Another report of a patient with seizure onset in the primary motor cortex described continuous stimulation that was well-tolerated for five years, and led to a reduction in seizure frequency of more than 90%, with an elimination of secondary generalization [90].

5.3. Evidence

For seven pediatric patients ages 6–17, three (43%) became seizure free, and all had a greater than a 50% reduction in seizure frequency [86]. A subsequent review approximately two years later including these seven pediatric patients (median follow-up 2.8 years) showed that five of this seven were free of disabling seizures in the most recent 3-month period, and that mean seizure frequency reduction was 85% [91].
These high rates are likely to be at least partially explained by selection bias, as CSCS patients typically undergo some trial stimulation prior to permanent implantation [86,92,93]. Valentin et al. also described five children who underwent cortical stimulation for 1–6 days, with four showing greater than 50% reduction in seizure frequency during the time of stimulation [76]. The same group reported a seven-year old boy with frequent multifocal seizures who experienced long-term seizure freedom after four days of continuous temporo-parietal stimulation [94].

5.4. Safety and Tolerability

CSCS is well-tolerated [93]. It likely has a rate of device-related complications similar to other implantable devices. Ten of 13 patients reported improvement in life satisfaction [86]. In some cases, neurologic function appears to improve with CSCS [95]. Parameters can be adjusted based on individual patient characteristics. CSCS has been implemented via off-label usage of FDA-approved hardware manufactured by Medtronic (Dublin, Eire and Minneapolis, MN, USA) that is approved for conditional MR imaging.

5.5. Discussion

At present, clinical outcome data are retrospective and limited, especially in pediatric populations. Only a few centers have experience with CSCS. Early tolerability data are promising, and it may be reasonable to expect a similar safety profile to other forms of intracranial stimulation, though the surety of this eventuality remains unknown.

6. Transcranial Magnetic Stimulation

6.1. Introduction and Mechanism

Whereas electrical stimulation is delivered internally in VNS, DBS, RNS and CSCS, in transcranial magnetic stimulation (TMS), specified cortical circuits are modulated by external fluctuations in a magnetic field. This magnetic flux generates intracranial currents, which can excite action potentials and alter cortical excitability. TMS has been utilized for numerous indications, and is FDA-approved for the treatment of major depression, migraine and pre-surgical mapping of motor and language function [96].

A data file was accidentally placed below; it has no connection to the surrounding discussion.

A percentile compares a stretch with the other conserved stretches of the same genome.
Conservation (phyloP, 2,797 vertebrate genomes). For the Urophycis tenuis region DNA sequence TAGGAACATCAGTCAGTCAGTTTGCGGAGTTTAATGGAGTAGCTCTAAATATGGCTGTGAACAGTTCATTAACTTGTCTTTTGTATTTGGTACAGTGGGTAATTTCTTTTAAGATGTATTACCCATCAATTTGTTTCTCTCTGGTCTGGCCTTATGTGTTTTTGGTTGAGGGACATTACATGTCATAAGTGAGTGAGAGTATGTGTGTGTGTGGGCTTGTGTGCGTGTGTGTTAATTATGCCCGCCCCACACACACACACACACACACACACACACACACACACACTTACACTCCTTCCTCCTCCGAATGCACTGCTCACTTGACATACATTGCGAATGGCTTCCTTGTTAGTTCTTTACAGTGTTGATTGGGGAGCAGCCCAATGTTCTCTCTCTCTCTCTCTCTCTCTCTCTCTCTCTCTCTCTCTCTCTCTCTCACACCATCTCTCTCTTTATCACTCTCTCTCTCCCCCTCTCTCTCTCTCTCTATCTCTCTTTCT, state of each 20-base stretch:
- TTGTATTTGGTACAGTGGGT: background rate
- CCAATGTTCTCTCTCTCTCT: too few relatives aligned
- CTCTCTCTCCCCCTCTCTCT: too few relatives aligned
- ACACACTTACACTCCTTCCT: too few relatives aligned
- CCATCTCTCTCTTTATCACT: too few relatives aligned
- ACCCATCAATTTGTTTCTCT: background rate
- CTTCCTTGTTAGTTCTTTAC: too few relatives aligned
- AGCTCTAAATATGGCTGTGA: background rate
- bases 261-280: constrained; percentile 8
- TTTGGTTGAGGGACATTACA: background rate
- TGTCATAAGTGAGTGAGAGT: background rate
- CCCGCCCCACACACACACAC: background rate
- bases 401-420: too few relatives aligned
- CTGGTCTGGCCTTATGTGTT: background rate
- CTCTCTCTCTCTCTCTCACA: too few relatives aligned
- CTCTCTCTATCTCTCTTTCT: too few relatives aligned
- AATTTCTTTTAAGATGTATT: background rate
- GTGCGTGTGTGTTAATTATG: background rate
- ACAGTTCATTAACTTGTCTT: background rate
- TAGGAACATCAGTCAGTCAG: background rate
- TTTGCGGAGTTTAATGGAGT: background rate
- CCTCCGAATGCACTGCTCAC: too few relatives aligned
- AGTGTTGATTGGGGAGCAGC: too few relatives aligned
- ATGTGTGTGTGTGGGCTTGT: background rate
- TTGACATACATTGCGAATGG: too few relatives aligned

6.2. Evidence

A 2016 Cochrane review of available evidence for the use of TMS to reduce seizure frequency judged the quality to be low [97]. Fregni et al. performed a randomized clinical trial of active or sham TMS in 21 patients with malformations of cortical development and refractory epilepsy [98]. Patient ages were not individually reported (mean 21.9 ± 8.1 years), but the study included pediatric patients. A reduction in seizure frequency by 72% was seen in the active group, which was significantly more than the sham group in a follow up period of eight weeks [98]. Evidence suggests TMS can reduce the frequency of interictal discharges [99,100].

6.3. Safety

There is evidence that TMS is safe [101]. Some patients report mild headaches following treatments. The most significant risk is for generating seizures with TMS, with one review suggesting a 0.14% risk per session [102]. Other adverse effects are rare [101,102].

6.4. Discussion

Although TMS is safe, available data have not established the efficacy of TMS for the treatment of pediatric or adult epilepsy. One challenge is that even if efficacious, repeated TMS treatments would likely be required to maintain seizure reduction.

7. Transcranial Direct Current Stimulation

7.1. Introduction and Mechanism

Transcranial direct current stimulation (tDCS) typically uses two large scalp electrodes (anode and cathode) to deliver constant current to the brain. In general, cathodal stimulation is thought to decrease cortical excitability by stabilizing neuronal membranes, and is commonly employed to target regions of seizure onset [103,104,105,106]. This tDCS has been studied in pediatric patients for attention deficit hyperactivity disorder (ADHD), depression, cerebral palsy and autism spectrum disorder (ASD, among which is Asperger’s Syndrome) [96,107]. A European review determined that tDCS is probably efficacious in fibromyalgia, depression and addiction/craving [108].

7.2. Evidence

In epilepsy, an early case series showed a reduction in seizures in 18 children with brain lesion-associated focal seizures [109]. Other case reports describe a significant reduction in interictal discharges outlasting the time of stimulation in numerous children [110,111,112]. One study of 36 children showed a small but statistically-significant reduction in seizure frequency [111]. The same group reported a significant reduction in inter-ictal epileptiform discharges (IEDs) and seizure frequency in 22 children with Lennox-Gaustaut syndrome after five days of cathodal tDCS applied to the primary motor cortex [113]. A double-blinded and sham-controlled crossover study in five pediatric patients with continuous spikes and waves in slow wave sleep (CSWS) did not show a decrease of epileptiform activity with tDCS [114].